LaRae was frustrated not to have the tools Chris had for teaching Spanish: “I was learning the language, teaching it and creating materials. It was an oral language until linguists introduced the international phonetic alphabet to write words,” she said.
LaRae asked Chris to help her write a curriculum for the Spokane language to provide a plan to follow. She recorded Ann McCrea, a fluent elder with the tribe. They created a 45-lesson textbook and audio recordings.
Now there are just a handful of fluent speakers of the Spokane language.
“Learning language and culture empowers me to know where I come from,” said LaRae.
After Danica, now a nurse practitioner, graduated from high school, the Colville Confederated Tribes received a grant to help preserve the language.
LaRae applied to be one of nine people to work with elders to become fluent in one of the three languages used by the 12 bands on that reservation: 1) Colville-Okanogan, spoken from Colville to Revelstoke, B.C., 2) Columbia-Moses or Columbia-Wenatchi, a Salish language spoken from Wenatchee to Moses Lake, and 3) Nez Perce, a Sahaptian language.
From 2003 to 2005, Sarah Peterson, an elder from Keremeos, B.C., drove to Omak twice a week to meet 10 hours a day with LaRae, who drove from Chewelah.
Together with Chris, they created a modern language curriculum with audio discs and lessons, beginning with learning “hello,” “goodbye” and other practical phrases. They now have six textbooks to help people build fluency sequentially.
While there are only 10 to 15 fluent Colville-Okanogan speakers in the U.S., there are more than 100 in Canada. So after Grahm graduated from high school, Chris and LaRae sold their house in Chewelah and moved to live with Sarah in B.C. From 2006 to 2008, they learned language and created language books.
When Danica began nursing school at Washington State University-Spokane and had their first granddaughter, Mireya, Chris and LaRae moved to Deer Park to provide child care. They decided not to speak English to Mireya and their other grandchildren, so they could be fluent. The children are bilingual, because English is all around them.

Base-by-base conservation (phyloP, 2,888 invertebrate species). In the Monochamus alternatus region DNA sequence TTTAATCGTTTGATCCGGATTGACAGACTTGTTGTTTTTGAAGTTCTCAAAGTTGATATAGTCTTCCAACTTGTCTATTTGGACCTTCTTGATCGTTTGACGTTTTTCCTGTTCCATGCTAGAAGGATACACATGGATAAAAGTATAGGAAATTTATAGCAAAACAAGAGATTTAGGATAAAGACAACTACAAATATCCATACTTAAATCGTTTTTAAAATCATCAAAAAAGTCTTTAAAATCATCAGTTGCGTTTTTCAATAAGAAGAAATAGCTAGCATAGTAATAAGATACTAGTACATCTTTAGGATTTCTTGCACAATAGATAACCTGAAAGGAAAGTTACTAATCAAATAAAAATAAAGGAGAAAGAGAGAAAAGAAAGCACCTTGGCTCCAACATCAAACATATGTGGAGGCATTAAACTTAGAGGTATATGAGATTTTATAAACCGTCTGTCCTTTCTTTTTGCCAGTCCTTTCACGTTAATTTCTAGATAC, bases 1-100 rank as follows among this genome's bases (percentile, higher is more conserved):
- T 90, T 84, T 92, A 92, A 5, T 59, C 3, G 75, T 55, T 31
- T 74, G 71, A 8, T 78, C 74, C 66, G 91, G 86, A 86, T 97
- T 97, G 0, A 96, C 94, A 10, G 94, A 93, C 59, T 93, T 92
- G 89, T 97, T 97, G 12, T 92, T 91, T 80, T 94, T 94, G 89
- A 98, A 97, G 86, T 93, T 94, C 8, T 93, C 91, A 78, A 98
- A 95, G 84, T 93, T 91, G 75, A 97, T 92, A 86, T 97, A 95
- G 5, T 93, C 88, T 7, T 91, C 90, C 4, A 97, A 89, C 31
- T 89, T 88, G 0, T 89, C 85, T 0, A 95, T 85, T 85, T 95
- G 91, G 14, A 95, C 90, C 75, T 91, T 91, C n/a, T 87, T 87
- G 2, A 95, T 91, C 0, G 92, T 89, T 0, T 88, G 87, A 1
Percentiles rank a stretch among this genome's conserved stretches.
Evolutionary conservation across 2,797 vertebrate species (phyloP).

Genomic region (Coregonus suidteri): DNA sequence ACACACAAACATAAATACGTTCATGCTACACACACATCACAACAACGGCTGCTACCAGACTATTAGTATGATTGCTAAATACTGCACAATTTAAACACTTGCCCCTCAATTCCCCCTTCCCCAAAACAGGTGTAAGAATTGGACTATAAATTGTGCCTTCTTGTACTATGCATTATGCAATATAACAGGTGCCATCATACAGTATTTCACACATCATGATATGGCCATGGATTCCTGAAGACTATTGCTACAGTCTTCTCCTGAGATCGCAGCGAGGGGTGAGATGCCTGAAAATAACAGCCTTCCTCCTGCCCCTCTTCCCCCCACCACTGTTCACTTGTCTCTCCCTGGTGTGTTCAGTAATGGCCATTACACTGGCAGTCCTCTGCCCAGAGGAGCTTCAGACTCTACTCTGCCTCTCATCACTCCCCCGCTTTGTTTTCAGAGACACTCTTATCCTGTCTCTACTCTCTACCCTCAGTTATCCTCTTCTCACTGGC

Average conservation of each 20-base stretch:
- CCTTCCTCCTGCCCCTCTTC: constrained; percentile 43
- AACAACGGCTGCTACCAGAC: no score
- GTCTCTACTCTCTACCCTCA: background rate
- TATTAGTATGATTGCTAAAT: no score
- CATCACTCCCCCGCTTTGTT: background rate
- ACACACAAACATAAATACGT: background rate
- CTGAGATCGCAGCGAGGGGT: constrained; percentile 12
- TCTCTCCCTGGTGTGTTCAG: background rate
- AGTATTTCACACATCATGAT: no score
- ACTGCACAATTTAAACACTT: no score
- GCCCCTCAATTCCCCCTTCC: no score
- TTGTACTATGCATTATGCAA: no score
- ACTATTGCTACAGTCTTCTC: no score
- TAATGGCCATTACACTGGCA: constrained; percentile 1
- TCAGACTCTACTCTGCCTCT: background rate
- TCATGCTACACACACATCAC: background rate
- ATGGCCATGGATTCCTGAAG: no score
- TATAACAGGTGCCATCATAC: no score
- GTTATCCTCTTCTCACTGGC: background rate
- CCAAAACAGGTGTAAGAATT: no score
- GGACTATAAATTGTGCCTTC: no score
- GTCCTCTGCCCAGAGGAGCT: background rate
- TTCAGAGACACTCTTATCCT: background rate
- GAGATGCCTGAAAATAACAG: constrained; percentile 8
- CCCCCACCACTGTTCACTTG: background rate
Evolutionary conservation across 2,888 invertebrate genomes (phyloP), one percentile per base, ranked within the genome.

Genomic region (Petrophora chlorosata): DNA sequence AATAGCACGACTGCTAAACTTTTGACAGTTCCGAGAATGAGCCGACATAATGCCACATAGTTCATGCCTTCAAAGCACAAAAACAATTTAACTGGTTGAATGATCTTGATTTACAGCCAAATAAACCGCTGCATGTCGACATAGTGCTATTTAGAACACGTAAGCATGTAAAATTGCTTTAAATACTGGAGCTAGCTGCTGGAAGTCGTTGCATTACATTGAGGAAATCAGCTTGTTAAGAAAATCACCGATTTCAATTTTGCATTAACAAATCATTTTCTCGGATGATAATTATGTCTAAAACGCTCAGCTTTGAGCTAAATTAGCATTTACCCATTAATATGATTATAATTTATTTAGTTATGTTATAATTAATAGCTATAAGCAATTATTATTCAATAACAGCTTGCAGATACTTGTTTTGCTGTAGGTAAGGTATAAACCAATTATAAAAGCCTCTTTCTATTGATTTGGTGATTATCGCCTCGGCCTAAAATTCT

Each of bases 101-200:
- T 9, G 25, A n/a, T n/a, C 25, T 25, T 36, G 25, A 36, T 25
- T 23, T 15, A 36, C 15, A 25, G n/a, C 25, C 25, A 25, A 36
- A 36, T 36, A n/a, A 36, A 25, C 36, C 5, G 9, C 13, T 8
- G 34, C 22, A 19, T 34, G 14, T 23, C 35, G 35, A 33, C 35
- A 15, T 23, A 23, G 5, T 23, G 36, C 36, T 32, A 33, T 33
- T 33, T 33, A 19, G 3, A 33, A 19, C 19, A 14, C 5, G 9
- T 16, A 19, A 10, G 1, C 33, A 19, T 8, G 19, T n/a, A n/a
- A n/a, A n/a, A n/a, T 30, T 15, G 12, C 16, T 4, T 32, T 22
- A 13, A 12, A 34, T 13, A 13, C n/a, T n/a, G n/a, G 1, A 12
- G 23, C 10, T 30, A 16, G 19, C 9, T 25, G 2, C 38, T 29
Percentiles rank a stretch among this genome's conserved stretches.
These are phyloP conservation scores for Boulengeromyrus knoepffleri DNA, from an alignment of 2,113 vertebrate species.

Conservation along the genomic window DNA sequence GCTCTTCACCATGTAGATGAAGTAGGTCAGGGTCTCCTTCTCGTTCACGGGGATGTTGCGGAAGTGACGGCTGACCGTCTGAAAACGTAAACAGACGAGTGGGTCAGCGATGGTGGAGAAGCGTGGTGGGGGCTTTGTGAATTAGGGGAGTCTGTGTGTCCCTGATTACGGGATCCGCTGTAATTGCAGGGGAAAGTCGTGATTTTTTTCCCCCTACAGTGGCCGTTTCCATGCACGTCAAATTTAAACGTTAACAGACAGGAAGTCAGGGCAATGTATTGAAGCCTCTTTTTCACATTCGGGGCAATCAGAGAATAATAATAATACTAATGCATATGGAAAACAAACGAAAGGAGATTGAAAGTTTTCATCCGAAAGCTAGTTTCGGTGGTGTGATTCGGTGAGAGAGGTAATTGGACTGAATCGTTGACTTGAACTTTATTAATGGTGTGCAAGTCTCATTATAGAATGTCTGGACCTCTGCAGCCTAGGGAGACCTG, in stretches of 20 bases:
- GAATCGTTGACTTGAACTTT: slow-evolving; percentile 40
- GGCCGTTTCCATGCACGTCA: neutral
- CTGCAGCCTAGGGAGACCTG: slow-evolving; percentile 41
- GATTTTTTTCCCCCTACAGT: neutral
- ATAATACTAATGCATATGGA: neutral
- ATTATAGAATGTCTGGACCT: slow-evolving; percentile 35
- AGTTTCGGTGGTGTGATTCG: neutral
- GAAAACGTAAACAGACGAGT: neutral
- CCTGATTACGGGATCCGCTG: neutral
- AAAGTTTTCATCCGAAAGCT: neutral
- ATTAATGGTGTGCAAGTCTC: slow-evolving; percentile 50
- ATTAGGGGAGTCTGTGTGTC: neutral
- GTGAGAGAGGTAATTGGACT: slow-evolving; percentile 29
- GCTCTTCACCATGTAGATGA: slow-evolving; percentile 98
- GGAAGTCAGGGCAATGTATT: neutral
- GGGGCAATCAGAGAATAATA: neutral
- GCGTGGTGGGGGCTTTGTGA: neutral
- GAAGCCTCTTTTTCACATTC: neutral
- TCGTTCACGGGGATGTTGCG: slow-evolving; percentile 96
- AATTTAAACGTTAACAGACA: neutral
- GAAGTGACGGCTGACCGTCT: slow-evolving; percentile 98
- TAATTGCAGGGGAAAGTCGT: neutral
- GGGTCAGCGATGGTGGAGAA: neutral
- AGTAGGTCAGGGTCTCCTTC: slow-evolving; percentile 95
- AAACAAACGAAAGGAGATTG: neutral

“For a language to stick, you have to use it,” LaRae said.
As Mireya, now 9, grew older, she needed to speak Colville-Okanogan with other children.
LaRae and her sister, Michelle, gathered several children and families and started a “language nest” in Michelle’s basement. They began with four girls, her sister’s daughter and a friend’s granddaughters. They paid LaRae to be the teacher.
Knowing the success of “language nests” among New Zealand’s Maori and native Hawaiians, they gathered mothers, grandparents and children to learn together, too.
Meanwhile, Chris contracted with the Kalispel Tribe to create a Kalispel language curriculum.
After six months, LaRae, Danica, Michelle, Stevie Seymour, her mother Shelly Boyd and Trina Rae decided to incorporate as a nonprofit so they could apply for grants. When others heard they were teaching language, singing and drumming, they wanted that for their children.
Chris and LaRae rented a house on N. Cedar to open a daycare for six children. In 2008, they were incorporated as the Salish School of Spokane and could raise funds.
The second year, 12 students paid for child care. They hired a teacher and staff, and offered evening classes for parents. LaRae volunteered as executive director.
Lacking space for the demand, they leased their current site at 4125 N. Maple, where they add module units as they grow.
Most of the teachers learn to teach and learn the language by on-the-job training.
Beyond the Salish communities, LaRae hopes people in the region will want to learn to say hello and thank you—as Hawaiians and tourists learn “aloha” and “mahalo.” In Colville, hello is “way’” and thank you is “limlmtx.” In Spokane, they are “a’ ” and “lemlemts.”
LaRae is concerned about federal funds, but knows that when they started, they relied on neighbors and friends. Now they also have support from the wider community.
LaRae, who sang original music at folk concerts and coffee houses from 2000 to 2002, recently recorded a Christmas album in the Colville language to raise funds, and is now preparing a fundraising show with classic country hits in Salish.
“I believe we are all connected. I feel guided by the Spirit and my ancestors,” said LaRae, who believes, as her father taught her, that God is everywhere.
“Every day when I wake up I give thanks for my life,” she said. “Every day at the school, we greet the day with a song and drum ceremony to express gratitude for our lives, our families and the day.”